Portraits of Pain and Perseverance: The Faces of Australian Women
Australian photographer Raphaela Rosella, the winner of the PHmuseum 2017 Women Photographers Grant, chronicles the struggles of young women and minorities in her homeland.
Standing in front of her house on a sidewalk in Moree, New South Wales, Laurinda waits for the bus to take her to school on a Sunday morning.
In an act of defiance toward the camera or maybe a flirtatious playfulness fitting for her age, she covers her head with her purple skirt, goading the photographer and concealing her face. At the age of eight, she boasted a childish freedom and the impulse to cheerfully challenge the world.
But there’s more to this photo.
“[The picture] has subtleties around the environment and community that she lives in,” says Raphaela Rosella, an Australian photographer who has been documenting the dynamics of local Australian communities for the past decade.
Laurinda stands before her home, a one-story building she shares with nine siblings, “one of the strongest and most loving families that I know in Moree,” Rosella says. Wooden boards cover holes in the building’s walls, as the government is slow to address the family’s need for repairs.
Capturing hints of complicated realities and a tense social context, in her work You’ll Know It When You Feel It, which earned her the first PHmuseum Women Photographers Grant, Rosella decides to focus primarily on young women - possibly those most affected - the harsh conditions they endure, and the resilience they develop, reclaiming their narratives for them.
In her long-form documentary, Rosella aims to reveal the “invisible stories” of Australia, a country still deeply tinged by the grisly aftermaths of colonisation, social discrimination, racism, and “trans-generational trauma” suffered by the minorities, particularly women and men of Aboriginal descent.
Tammara, Tricia, Rowrow, Shiralee, Nunjul: these are women whose portraits speak to a condition shared by women and girls across communities in New South Wales and Queensland, where Rosella has mostly centred her work. These are the women whose needs are often neglected and dehumanised, who have suffered abuses, the course of their lives many times diverted. Women whose stories Rosella illustrates with an intimate authenticity and candor.
Growing up in Nimbin, a small town in New South Wales notorious for its open drug culture and alternative lifestyles, Rosella witnessed many people falling into the same pattern of drug abuse, domestic violence, depression and incarceration. There is a stigma attached to such places - “limited opportunities for young people, boredom and chaos” - but also a sense of pride: “a strong community, love, longing and belonging.”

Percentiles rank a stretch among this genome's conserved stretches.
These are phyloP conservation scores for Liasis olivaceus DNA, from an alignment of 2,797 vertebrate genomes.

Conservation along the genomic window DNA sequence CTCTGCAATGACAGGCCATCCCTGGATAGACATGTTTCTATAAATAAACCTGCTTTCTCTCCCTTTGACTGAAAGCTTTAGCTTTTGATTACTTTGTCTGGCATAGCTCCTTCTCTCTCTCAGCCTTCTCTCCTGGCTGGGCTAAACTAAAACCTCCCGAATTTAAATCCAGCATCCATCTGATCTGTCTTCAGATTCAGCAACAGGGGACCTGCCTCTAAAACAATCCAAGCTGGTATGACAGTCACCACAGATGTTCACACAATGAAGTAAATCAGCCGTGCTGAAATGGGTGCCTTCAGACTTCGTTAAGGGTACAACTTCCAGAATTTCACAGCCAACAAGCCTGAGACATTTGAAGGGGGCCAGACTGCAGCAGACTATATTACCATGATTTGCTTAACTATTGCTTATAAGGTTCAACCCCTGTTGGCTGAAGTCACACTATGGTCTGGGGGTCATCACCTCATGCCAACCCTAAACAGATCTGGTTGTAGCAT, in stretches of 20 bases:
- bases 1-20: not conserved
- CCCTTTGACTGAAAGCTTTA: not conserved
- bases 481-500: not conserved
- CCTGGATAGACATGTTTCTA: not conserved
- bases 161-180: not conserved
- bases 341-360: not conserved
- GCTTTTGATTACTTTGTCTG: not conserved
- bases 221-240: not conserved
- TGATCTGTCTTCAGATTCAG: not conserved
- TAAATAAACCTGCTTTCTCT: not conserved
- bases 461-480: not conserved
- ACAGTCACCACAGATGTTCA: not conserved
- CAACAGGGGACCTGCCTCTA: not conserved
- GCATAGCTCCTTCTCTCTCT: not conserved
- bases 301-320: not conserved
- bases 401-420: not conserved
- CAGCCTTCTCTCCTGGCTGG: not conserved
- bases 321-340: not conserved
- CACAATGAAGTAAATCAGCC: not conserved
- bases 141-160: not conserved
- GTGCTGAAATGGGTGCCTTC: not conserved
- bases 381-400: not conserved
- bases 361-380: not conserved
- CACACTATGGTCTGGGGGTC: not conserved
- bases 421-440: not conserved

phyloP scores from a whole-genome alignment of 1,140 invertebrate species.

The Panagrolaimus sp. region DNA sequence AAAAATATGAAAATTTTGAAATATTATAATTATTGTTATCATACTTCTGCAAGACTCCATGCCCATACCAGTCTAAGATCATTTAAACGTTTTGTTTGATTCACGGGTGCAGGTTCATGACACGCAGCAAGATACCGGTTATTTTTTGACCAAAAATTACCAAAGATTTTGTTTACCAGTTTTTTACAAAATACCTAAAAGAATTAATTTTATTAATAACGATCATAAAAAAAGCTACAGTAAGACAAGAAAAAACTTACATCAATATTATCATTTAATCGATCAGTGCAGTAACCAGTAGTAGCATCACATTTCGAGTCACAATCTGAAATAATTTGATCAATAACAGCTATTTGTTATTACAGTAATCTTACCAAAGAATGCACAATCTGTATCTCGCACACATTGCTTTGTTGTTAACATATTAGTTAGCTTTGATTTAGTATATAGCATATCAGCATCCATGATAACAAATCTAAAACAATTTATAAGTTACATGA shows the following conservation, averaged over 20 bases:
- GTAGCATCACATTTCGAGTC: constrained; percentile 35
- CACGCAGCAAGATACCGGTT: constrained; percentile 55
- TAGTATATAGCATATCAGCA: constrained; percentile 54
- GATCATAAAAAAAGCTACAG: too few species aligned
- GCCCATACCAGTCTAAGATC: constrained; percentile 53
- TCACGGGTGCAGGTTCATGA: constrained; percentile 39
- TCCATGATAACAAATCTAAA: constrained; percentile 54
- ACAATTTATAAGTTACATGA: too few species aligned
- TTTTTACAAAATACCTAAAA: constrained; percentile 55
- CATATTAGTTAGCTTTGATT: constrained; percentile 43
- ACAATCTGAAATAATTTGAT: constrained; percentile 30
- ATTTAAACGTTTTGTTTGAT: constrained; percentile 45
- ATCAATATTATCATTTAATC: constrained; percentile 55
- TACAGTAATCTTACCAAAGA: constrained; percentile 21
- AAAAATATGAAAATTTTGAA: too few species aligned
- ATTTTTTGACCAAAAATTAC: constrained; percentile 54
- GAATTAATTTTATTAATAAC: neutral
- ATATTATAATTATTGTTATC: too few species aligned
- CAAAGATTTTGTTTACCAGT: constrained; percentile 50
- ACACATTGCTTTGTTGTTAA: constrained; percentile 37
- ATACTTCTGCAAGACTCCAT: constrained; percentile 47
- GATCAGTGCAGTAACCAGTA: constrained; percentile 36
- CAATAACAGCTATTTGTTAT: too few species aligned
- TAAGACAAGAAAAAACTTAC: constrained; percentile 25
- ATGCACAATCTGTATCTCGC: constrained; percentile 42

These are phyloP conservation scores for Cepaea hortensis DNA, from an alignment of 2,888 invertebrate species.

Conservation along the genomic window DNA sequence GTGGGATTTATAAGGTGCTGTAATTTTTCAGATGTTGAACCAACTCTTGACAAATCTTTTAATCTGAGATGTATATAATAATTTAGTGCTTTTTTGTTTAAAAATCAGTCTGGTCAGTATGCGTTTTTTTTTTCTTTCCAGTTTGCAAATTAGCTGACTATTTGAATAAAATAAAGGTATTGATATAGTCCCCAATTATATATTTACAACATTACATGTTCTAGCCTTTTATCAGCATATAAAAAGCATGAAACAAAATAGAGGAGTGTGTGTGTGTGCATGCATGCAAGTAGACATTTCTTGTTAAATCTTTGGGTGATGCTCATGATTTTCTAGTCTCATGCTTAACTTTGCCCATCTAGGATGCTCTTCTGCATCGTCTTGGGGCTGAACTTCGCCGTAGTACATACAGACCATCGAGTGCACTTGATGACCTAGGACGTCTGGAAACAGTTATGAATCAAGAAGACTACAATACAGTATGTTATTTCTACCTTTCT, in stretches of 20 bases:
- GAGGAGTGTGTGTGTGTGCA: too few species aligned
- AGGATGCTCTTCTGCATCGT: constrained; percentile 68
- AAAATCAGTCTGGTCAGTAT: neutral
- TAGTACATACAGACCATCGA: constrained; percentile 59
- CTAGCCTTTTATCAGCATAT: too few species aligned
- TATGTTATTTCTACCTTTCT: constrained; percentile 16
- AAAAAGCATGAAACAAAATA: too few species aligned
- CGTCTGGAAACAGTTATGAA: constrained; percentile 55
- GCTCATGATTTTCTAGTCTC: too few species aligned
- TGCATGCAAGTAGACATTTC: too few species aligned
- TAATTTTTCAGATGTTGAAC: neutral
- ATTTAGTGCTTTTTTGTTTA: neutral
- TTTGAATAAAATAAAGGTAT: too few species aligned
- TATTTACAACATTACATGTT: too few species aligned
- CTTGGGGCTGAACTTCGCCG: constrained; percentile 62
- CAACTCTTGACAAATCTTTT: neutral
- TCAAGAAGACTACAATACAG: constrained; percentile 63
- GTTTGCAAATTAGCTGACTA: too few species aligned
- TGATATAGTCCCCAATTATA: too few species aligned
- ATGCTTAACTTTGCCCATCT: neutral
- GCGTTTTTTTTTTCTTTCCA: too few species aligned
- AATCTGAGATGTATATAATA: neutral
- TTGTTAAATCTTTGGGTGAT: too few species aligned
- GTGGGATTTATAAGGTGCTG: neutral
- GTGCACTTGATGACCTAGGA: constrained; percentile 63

Her first documentary project focused on her twin sister, who was pregnant at the time. As their lives diverged, a sense of resentment emerged, along with a need for understanding: “I thought she could have a better life, [but] I questioned, ‘What is a better life?’”
Photographing her twin proved emotionally draining for Rosella, who ended up choosing symbols to tell a bigger story: a liquor bottle lodged in the drywall during a heated exchange between her sister and her sister's boyfriend “represents the complexity and normalisation of violence,” she explains.
Scholarships granted by non-profit organisations enabled Rosella to continue photographing. In her work, she dug deep into such “trans-generational trauma,” the “shameful history that Australia has and how that impacts especially First Nation people in Australia.” She also explores “bureaucratic violence,” formalities crafted to hinder the addressing of people’s needs. “I feel like bureaucracy becomes this way to suppress the person - if we give them all [these] forms…The more forms we give them, the easier they're going to give up,” Rosella says.
But looking at the intense portraits and intimate moments she captures, we learn how these women and their communities overcome such obstacles and abuses.
In the light of a TV that serves more as a lamp than entertainment, Tricia breastfeeds her son.
Tammara smokes a cigarette as she reclines in her living room armchair. New to town, she celebrates her third daughter’s birthday. But it should also be a celebration of life: in and out of prison, she has finally been clean for a year. And yet, as she reaches for a smoke, we sense sadness in her solace and solitude. No children are playing; the balloons lie motionless on the floor.
Her story is one of endurance and compassion. After giving birth to her fourth son, the chaos that followed was numbing: She lost custody of this child, the conundrums of detention and bureaucracy wearing on her as well as her unfathomable future.
But Rosella chooses not to show it all. Gestures, moments, and clues allude to the qualities of these women’s lives.
“A lot goes on behind the scenes,” Rosella says, speaking of her relationships with the women she portrays, as well as the need to sometimes put down the camera. “We all know that there is chaos and dysfunction, but do I really need to focus on that?” she wonders. “So I chose to tiptoe around the issues and then [give] slight hints through subtle ways.”
By combining her fearless gaze with a sensitivity to telling details, Rosella shares a series of stark images that together convey a sense of the formidable challenges that consume individuals, especially those who fall out of their community and into isolation. Nevertheless, she conveys with empathy the strength that these women cultivate, making their experience universal and allowing viewers to feel compassion for the women steeped in these difficult realities.
Raphaela Rosella is an Australian documentary photographer based in Brisbane. Her work explores the experience of young women facing social disadvantage in Australia, in the form of documentary storytelling.